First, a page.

The election, which sees both races tightly contested, will decide which party takes control of the Senate.
“We agree that our ad tools are an important way for people to get information about these elections,” wrote Facebook’s Sarah Schiff in a blog post.
“So we have developed a process to allow advertisers to run ads with the purpose of reaching voters in Georgia about Georgia’s runoff elections.”
Republicans currently hold a 50-48 majority in the Senate.
If the two Democrat challengers win both of the Georgia elections, Vice President-elect Kamala Harris would cast the tie-breaking vote, giving the party full control of the White House and both chambers of Congress.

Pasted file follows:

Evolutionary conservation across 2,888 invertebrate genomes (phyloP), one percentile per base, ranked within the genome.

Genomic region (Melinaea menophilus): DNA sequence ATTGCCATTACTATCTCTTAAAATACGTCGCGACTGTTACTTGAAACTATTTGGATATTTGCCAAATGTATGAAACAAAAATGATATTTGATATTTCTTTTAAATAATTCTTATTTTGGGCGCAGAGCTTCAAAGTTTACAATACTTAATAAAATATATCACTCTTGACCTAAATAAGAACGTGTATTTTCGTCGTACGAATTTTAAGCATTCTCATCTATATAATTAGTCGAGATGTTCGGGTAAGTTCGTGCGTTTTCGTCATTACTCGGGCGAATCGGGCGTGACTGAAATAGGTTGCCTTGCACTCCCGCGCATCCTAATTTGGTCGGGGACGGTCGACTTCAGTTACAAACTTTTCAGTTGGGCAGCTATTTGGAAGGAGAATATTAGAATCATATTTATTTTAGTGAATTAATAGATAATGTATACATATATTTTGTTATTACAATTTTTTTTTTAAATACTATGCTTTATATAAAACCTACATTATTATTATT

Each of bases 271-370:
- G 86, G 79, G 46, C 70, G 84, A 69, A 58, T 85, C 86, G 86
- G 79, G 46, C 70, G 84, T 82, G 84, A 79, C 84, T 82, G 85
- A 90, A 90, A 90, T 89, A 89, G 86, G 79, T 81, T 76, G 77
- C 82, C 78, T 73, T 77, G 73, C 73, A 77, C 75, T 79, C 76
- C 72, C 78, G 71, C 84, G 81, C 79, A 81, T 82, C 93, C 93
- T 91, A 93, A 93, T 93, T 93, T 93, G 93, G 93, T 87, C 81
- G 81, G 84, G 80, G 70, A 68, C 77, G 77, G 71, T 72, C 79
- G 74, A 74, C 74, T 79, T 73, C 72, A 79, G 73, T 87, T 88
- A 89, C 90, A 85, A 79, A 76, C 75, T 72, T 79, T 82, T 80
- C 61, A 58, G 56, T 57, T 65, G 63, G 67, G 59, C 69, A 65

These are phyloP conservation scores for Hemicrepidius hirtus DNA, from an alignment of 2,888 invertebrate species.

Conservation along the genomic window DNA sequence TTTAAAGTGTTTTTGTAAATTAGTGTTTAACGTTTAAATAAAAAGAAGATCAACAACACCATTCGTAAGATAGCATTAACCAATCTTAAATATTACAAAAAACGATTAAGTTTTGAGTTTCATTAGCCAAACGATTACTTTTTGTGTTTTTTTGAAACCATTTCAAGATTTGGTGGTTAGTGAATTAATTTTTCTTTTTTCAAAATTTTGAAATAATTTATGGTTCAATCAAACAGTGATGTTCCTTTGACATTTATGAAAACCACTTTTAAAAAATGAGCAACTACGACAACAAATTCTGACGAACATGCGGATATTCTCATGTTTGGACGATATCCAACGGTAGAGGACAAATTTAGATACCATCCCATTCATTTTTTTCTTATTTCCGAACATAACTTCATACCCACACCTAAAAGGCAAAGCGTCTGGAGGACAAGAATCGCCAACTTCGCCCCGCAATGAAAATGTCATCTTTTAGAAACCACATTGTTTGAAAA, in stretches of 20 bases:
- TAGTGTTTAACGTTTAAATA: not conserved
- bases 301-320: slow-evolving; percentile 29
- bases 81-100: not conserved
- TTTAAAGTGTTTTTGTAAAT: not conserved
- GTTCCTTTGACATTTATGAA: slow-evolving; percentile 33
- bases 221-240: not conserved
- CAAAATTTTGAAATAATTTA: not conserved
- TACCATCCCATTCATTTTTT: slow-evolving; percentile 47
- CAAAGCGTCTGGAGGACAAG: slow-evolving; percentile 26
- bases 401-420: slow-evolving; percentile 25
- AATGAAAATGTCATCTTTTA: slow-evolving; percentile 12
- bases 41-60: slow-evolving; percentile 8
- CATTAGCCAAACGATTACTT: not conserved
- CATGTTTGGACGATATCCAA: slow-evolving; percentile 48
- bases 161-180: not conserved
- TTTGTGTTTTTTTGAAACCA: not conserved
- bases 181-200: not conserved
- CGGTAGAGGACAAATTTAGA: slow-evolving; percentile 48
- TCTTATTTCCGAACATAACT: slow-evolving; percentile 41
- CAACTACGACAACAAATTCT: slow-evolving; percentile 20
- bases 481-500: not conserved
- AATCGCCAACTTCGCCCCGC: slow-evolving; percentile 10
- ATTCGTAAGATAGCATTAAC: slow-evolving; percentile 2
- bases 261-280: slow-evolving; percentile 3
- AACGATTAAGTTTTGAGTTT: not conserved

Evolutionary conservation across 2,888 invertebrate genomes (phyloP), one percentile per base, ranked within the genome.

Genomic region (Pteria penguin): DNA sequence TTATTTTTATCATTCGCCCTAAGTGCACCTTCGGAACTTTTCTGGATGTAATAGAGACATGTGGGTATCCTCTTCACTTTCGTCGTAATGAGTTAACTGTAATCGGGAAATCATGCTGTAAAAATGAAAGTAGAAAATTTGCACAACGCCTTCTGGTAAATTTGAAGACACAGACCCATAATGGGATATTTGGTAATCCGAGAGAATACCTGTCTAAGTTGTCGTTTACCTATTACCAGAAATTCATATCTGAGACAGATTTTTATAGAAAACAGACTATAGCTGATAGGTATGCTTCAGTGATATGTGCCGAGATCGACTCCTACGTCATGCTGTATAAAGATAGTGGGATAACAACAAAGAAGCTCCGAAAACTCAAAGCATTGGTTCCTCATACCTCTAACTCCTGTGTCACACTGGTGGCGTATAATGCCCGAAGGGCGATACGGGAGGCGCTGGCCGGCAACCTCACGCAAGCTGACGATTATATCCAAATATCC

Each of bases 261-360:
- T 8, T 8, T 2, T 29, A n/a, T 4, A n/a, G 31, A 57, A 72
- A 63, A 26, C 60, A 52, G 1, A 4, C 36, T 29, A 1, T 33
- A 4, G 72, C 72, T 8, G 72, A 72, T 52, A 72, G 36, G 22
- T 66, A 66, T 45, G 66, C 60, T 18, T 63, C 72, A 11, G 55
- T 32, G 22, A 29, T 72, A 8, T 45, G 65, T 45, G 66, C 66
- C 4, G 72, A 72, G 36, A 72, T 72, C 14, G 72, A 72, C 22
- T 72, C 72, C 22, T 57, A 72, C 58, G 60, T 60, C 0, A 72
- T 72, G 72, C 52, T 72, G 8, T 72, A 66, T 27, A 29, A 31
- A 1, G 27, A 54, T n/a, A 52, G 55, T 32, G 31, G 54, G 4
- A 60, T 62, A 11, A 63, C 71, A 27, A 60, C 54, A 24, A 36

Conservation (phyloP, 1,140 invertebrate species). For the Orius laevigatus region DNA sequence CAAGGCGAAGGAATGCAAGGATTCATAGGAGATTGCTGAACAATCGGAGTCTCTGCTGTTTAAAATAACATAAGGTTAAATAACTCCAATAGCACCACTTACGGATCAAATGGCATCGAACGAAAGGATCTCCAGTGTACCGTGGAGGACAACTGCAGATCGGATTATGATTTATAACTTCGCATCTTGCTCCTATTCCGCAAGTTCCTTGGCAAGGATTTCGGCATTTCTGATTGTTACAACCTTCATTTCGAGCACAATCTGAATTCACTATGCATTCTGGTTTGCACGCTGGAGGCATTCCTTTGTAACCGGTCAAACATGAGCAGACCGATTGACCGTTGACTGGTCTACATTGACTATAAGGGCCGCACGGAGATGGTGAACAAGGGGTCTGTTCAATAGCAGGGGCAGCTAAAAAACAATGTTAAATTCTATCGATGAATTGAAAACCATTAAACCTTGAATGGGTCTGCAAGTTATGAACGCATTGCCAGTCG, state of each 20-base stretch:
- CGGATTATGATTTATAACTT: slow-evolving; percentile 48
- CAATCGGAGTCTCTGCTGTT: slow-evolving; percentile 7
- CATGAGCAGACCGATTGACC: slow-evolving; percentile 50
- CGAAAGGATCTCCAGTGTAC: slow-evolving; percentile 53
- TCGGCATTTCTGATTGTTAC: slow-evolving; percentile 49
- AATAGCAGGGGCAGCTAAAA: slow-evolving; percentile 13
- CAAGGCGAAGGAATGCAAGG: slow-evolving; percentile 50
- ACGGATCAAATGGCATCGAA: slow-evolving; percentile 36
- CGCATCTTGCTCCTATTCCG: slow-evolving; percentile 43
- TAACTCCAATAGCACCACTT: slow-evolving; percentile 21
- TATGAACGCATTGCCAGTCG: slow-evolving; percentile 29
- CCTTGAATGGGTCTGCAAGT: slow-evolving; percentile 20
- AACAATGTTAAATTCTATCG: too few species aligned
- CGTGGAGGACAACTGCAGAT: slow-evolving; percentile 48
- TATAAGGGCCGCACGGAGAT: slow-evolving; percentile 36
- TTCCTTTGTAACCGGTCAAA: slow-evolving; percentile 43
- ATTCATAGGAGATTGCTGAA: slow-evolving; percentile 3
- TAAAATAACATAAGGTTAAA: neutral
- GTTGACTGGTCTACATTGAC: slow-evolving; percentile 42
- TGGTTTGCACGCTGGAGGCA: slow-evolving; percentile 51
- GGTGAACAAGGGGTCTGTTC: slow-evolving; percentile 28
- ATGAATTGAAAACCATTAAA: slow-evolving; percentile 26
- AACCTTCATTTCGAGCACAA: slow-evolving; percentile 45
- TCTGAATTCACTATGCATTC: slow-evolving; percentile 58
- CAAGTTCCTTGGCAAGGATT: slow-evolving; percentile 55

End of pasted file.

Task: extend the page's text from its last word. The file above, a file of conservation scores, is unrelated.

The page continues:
But if Republicans win one of the seats they will retain control of the Senate.
Facebook says it will prioritise advertisers with “direct involvement in these elections” and reject adverts targeting locations outside the state.
Before the general election the company announced it would stop running political adverts after the polls closed on 3 November amid fears of disinformation campaigns.
Before the reversal groups could not use the platform to raise money or promote the candidates in Georgia.